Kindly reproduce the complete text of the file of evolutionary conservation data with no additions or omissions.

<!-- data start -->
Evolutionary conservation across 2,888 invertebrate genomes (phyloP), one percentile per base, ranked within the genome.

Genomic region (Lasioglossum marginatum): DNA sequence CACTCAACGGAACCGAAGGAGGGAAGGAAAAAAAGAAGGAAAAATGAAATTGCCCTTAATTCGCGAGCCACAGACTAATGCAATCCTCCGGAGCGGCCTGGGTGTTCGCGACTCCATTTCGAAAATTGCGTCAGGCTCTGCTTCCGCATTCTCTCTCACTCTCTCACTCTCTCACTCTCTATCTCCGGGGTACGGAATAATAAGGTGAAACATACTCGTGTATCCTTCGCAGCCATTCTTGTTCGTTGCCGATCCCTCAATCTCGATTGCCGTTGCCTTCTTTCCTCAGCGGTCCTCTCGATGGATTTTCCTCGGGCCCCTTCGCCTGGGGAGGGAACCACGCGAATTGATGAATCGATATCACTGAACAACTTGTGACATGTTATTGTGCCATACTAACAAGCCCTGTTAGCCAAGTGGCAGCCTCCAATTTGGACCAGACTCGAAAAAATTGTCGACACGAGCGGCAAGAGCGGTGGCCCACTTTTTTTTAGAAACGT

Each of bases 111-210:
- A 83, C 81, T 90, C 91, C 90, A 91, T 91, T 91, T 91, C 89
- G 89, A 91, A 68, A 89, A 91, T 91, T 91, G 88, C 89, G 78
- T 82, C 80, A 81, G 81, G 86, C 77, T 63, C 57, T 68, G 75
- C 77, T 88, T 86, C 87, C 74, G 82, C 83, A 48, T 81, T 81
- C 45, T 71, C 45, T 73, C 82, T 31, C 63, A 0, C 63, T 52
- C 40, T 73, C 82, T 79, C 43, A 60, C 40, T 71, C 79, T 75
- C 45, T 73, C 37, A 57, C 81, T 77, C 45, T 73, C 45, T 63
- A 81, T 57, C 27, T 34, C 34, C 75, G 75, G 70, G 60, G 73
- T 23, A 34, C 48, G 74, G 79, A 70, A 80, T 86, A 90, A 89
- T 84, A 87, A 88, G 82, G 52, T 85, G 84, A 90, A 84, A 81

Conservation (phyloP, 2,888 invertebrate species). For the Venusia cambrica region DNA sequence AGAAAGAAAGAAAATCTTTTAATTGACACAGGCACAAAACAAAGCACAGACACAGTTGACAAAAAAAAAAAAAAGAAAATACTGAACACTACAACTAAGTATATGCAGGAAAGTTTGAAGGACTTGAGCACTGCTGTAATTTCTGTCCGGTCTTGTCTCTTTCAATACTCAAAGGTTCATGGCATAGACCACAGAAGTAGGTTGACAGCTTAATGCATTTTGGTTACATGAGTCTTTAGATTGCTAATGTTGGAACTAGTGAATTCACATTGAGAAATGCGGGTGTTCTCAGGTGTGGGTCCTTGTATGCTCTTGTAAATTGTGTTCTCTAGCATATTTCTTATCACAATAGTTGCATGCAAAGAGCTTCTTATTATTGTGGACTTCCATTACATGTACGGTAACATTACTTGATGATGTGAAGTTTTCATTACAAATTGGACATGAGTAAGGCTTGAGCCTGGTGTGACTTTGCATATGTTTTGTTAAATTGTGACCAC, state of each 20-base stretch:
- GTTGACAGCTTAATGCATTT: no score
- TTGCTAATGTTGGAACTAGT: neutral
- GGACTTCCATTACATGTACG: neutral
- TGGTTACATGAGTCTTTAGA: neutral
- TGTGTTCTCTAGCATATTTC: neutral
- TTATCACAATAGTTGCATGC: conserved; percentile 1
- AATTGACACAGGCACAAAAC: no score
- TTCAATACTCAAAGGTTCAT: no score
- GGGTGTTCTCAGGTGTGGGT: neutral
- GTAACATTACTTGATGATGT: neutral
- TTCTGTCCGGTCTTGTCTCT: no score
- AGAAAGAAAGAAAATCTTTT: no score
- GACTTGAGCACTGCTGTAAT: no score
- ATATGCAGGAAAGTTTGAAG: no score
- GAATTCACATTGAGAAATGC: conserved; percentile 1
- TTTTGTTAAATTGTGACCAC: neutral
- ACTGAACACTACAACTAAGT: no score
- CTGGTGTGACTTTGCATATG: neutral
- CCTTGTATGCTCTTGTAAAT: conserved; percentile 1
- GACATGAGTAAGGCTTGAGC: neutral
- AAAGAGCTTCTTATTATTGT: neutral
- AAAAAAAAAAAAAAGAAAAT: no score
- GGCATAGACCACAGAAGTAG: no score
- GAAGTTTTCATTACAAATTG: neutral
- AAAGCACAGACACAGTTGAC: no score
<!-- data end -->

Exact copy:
Evolutionary conservation across 2,888 invertebrate genomes (phyloP), one percentile per base, ranked within the genome.

Genomic region (Lasioglossum marginatum): DNA sequence CACTCAACGGAACCGAAGGAGGGAAGGAAAAAAAGAAGGAAAAATGAAATTGCCCTTAATTCGCGAGCCACAGACTAATGCAATCCTCCGGAGCGGCCTGGGTGTTCGCGACTCCATTTCGAAAATTGCGTCAGGCTCTGCTTCCGCATTCTCTCTCACTCTCTCACTCTCTCACTCTCTATCTCCGGGGTACGGAATAATAAGGTGAAACATACTCGTGTATCCTTCGCAGCCATTCTTGTTCGTTGCCGATCCCTCAATCTCGATTGCCGTTGCCTTCTTTCCTCAGCGGTCCTCTCGATGGATTTTCCTCGGGCCCCTTCGCCTGGGGAGGGAACCACGCGAATTGATGAATCGATATCACTGAACAACTTGTGACATGTTATTGTGCCATACTAACAAGCCCTGTTAGCCAAGTGGCAGCCTCCAATTTGGACCAGACTCGAAAAAATTGTCGACACGAGCGGCAAGAGCGGTGGCCCACTTTTTTTTAGAAACGT

Each of bases 111-210:
- A 83, C 81, T 90, C 91, C 90, A 91, T 91, T 91, T 91, C 89
- G 89, A 91, A 68, A 89, A 91, T 91, T 91, G 88, C 89, G 78
- T 82, C 80, A 81, G 81, G 86, C 77, T 63, C 57, T 68, G 75
- C 77, T 88, T 86, C 87, C 74, G 82, C 83, A 48, T 81, T 81
- C 45, T 71, C 45, T 73, C 82, T 31, C 63, A 0, C 63, T 52
- C 40, T 73, C 82, T 79, C 43, A 60, C 40, T 71, C 79, T 75
- C 45, T 73, C 37, A 57, C 81, T 77, C 45, T 73, C 45, T 63
- A 81, T 57, C 27, T 34, C 34, C 75, G 75, G 70, G 60, G 73
- T 23, A 34, C 48, G 74, G 79, A 70, A 80, T 86, A 90, A 89
- T 84, A 87, A 88, G 82, G 52, T 85, G 84, A 90, A 84, A 81

Conservation (phyloP, 2,888 invertebrate species). For the Venusia cambrica region DNA sequence AGAAAGAAAGAAAATCTTTTAATTGACACAGGCACAAAACAAAGCACAGACACAGTTGACAAAAAAAAAAAAAAGAAAATACTGAACACTACAACTAAGTATATGCAGGAAAGTTTGAAGGACTTGAGCACTGCTGTAATTTCTGTCCGGTCTTGTCTCTTTCAATACTCAAAGGTTCATGGCATAGACCACAGAAGTAGGTTGACAGCTTAATGCATTTTGGTTACATGAGTCTTTAGATTGCTAATGTTGGAACTAGTGAATTCACATTGAGAAATGCGGGTGTTCTCAGGTGTGGGTCCTTGTATGCTCTTGTAAATTGTGTTCTCTAGCATATTTCTTATCACAATAGTTGCATGCAAAGAGCTTCTTATTATTGTGGACTTCCATTACATGTACGGTAACATTACTTGATGATGTGAAGTTTTCATTACAAATTGGACATGAGTAAGGCTTGAGCCTGGTGTGACTTTGCATATGTTTTGTTAAATTGTGACCAC, state of each 20-base stretch:
- GTTGACAGCTTAATGCATTT: no score
- TTGCTAATGTTGGAACTAGT: neutral
- GGACTTCCATTACATGTACG: neutral
- TGGTTACATGAGTCTTTAGA: neutral
- TGTGTTCTCTAGCATATTTC: neutral
- TTATCACAATAGTTGCATGC: conserved; percentile 1
- AATTGACACAGGCACAAAAC: no score
- TTCAATACTCAAAGGTTCAT: no score
- GGGTGTTCTCAGGTGTGGGT: neutral
- GTAACATTACTTGATGATGT: neutral
- TTCTGTCCGGTCTTGTCTCT: no score
- AGAAAGAAAGAAAATCTTTT: no score
- GACTTGAGCACTGCTGTAAT: no score
- ATATGCAGGAAAGTTTGAAG: no score
- GAATTCACATTGAGAAATGC: conserved; percentile 1
- TTTTGTTAAATTGTGACCAC: neutral
- ACTGAACACTACAACTAAGT: no score
- CTGGTGTGACTTTGCATATG: neutral
- CCTTGTATGCTCTTGTAAAT: conserved; percentile 1
- GACATGAGTAAGGCTTGAGC: neutral
- AAAGAGCTTCTTATTATTGT: neutral
- AAAAAAAAAAAAAAGAAAAT: no score
- GGCATAGACCACAGAAGTAG: no score
- GAAGTTTTCATTACAAATTG: neutral
- AAAGCACAGACACAGTTGAC: no score